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Jack Reacher - Review

Jack Reacher

Review by Rob Carnevale

IndieLondon Rating: 4 out of 5

TOM Cruise may have surprised many when he was cast as the 6ft 8ins Jack Reacher but the ensuing film overcomes any notion that it could fail to measure up to Lee Child’s popular novel.

Rather, thanks to a slick, often darkly humorous script from Christopher (The Usual Suspects) McQuarrie and some muscular direction from the same man, it’s a hugely enjoyable potential franchise starter that adheres to a more classic style of movie-making befitting the thrillers of the ’70s.

And while Cruise may lack the imposing physicality of the book version of Reacher, he holds his own in the strong, no-nonsense, take no shit stakes.

What’s more, he’s surrounded by some great talent, including two top drawer villains in newcomer Jai Courtney and the enigmatic Werner Herzog, as well as the likes of Richard Jenkins, Rosamund Pike, Robert Duvall and David Oyelowo.

The plot is based on the ninth book in the series, One Shot, and finds Reacher called in to investigate some random sniper shootings.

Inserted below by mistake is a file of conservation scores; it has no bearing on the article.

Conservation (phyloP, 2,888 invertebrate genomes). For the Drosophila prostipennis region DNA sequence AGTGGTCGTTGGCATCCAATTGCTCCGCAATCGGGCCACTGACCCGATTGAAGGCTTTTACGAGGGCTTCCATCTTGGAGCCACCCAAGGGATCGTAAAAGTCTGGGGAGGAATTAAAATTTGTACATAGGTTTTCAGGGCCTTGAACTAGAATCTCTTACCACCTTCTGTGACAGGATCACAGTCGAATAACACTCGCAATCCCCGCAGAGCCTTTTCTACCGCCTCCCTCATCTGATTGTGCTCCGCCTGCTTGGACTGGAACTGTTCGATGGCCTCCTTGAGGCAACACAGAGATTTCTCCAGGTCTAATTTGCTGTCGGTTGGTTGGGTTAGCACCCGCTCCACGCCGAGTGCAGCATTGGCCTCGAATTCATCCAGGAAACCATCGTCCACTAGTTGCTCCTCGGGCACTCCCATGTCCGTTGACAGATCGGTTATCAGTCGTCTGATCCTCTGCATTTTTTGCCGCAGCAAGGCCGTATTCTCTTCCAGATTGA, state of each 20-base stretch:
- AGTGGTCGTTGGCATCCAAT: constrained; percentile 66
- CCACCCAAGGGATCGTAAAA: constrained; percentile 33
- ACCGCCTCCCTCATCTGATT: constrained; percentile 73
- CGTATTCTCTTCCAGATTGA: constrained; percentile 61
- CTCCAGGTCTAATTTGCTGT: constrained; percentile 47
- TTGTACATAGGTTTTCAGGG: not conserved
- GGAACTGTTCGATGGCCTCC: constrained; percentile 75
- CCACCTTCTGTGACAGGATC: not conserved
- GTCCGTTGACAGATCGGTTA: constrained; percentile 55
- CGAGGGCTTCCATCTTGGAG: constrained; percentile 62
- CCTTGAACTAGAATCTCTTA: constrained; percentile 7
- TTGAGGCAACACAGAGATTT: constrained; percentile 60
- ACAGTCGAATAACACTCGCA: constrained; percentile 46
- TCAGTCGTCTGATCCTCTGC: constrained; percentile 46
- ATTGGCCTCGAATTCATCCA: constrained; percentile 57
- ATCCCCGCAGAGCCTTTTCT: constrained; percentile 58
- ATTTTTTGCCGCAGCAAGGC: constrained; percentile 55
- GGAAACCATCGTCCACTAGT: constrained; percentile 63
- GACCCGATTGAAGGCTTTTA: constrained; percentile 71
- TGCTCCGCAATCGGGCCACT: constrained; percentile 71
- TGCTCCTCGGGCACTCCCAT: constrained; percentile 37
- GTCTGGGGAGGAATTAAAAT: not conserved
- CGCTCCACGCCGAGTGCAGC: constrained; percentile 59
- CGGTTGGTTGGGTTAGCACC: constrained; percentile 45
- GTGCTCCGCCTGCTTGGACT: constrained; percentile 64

The case appears to be open and shut with the chief suspect in custody, albeit comatose. But upon delving deeper things are far from as simple as they seem.

A lot of what’s right about Jack Reacher can be attributed to McQuarrie, whose grasp of the material coupled with his passion for the type of films he likes to watch elevate this to a far higher status than early scepticism suggests.

His dialogue, in particular, sparkles, his handling of the set pieces brutally efficient and there’s a resolutely old school feel to the way things are done that recalls the great thriller traditions of the ’70s (from Bullitt through to Dirty Harry) as well as the directors own criminally overlooked classic The Way of The Gun.

As a result, the performances rise to the quality of the material too. Cruise is good value, Pike enjoys some great scenes with him (the snappy nature of their dialogue is huge fun) and Jenkins and Oweloyo provide nice foils and rivals in the case solving stakes (the latter, in particular, displays the brash intensity of a young Sidney Poitier).

The villains, too, are great, especially Courtney (soon to be seen as Bruce Willis’s son in Die Hard 5), who has an undeniable screen presence and who proves an adept adversary for Reacher.

Praise, too, for the thrilling and sometimes shocking nature of the set pieces, most notable of which is the slick but disturbing sniper attack that opens the film, as well as the rip-roaring car chase (Cruise, again, did his own stunts), and the final, well choreographed showdown.

Jack Reacher isn’t without some flaws (as good as Cruise is you could still make a case for someone gruffer in the classic Eastwood/McQueen mould), while some moments feel contrived.

But given how much fun you should be having, this is a hugely entertaining crowd-pleaser that more than deserves to pave the way for more Reacher adventures on the big screen.

Certificate: 12A
Running time: 130mins
UK Release Date: December 26, 2012